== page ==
Human Population Density and Growth Validated as Extinction Threats to Mammal and Bird Species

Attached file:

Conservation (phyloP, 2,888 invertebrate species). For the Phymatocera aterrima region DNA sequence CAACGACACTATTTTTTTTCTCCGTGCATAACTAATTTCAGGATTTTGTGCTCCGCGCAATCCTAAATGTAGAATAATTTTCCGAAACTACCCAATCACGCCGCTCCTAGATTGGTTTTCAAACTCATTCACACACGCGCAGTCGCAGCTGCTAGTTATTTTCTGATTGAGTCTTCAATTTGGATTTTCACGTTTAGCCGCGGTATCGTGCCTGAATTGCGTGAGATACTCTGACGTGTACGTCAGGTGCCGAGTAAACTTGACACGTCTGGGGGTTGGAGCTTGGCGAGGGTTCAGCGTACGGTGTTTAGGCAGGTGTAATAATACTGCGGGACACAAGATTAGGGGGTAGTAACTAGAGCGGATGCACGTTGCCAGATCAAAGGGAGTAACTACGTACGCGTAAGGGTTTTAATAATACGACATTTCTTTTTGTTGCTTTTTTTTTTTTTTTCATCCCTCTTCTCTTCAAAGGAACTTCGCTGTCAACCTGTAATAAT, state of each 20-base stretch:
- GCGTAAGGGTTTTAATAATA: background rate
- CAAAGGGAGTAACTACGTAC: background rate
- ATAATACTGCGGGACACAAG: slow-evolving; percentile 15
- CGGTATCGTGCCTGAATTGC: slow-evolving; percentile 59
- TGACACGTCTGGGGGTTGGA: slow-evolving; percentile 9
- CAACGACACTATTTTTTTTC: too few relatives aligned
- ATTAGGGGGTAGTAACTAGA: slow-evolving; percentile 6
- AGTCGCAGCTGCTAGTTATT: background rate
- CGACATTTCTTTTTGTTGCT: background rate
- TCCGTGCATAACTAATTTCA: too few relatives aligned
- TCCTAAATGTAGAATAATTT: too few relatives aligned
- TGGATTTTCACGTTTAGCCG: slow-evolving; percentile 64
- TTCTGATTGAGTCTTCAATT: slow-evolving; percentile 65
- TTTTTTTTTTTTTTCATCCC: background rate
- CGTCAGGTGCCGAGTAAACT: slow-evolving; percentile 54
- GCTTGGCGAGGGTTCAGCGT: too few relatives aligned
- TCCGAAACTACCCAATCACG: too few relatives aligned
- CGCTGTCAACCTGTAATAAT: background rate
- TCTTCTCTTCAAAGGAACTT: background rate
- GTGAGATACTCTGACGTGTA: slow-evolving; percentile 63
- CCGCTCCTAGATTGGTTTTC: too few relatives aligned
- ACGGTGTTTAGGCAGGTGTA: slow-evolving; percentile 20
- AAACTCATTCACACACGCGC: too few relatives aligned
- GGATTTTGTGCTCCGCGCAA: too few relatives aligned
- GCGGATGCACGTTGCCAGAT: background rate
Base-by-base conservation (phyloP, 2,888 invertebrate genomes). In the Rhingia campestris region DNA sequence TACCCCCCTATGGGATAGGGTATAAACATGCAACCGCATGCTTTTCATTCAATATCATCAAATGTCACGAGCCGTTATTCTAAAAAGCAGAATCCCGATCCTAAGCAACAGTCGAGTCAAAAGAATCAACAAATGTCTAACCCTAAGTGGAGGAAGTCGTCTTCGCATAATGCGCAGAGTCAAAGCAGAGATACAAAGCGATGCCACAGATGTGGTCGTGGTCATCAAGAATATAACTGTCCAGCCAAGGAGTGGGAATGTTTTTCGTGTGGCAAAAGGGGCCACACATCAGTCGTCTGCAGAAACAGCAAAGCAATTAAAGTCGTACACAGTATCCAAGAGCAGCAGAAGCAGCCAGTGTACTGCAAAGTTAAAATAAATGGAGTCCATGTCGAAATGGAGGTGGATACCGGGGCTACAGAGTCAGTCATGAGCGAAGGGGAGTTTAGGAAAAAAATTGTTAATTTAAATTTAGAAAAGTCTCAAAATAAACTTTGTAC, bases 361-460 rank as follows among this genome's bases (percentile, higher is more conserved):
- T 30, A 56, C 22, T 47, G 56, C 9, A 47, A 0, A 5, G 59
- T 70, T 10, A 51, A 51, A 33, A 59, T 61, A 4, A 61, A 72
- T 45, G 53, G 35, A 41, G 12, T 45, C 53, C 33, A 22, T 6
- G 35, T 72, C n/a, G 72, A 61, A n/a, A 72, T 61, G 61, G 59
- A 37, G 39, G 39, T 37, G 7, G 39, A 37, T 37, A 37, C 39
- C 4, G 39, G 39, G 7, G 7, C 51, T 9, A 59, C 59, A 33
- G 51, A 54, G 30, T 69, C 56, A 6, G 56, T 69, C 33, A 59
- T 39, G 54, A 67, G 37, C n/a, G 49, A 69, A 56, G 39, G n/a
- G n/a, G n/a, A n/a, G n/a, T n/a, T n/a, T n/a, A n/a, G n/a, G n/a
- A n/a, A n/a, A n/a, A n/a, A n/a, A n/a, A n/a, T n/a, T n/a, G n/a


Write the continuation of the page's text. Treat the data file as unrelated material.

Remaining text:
Past extinctions of mammals are well correlated with the expansion of the human enterprise during the Holocene, and probably earlier (e.g. Klein 2000; Alroy 2001; McKee 2003a). It had long been suspected that the quantity of threatened species today could be linked to the size, density, and growth of the human population. Several studies have attempted to test and quantify this notion on a contemporary global scale (Kerr and Currie, 1995; Forester and Machlis 1996; Kirkland and Ostfeld 1999; Thompson and Jones 1999; Cincotta and Engelman 2000; Cincotta et al. 2000; McKinney 2001; Harcourt et al. 2001; Ceballos and Ehrlich 2006; McKee 2003a; McKee et al. 2004; Gaston 2005; Burgess et al. 2007; Luck 2007a, b; McKee and Chambers 2011). Whereas specific conclusions have varied, overall support has emerged for a strong correlation between human population density and the relative number of threatened species, if not direct causation.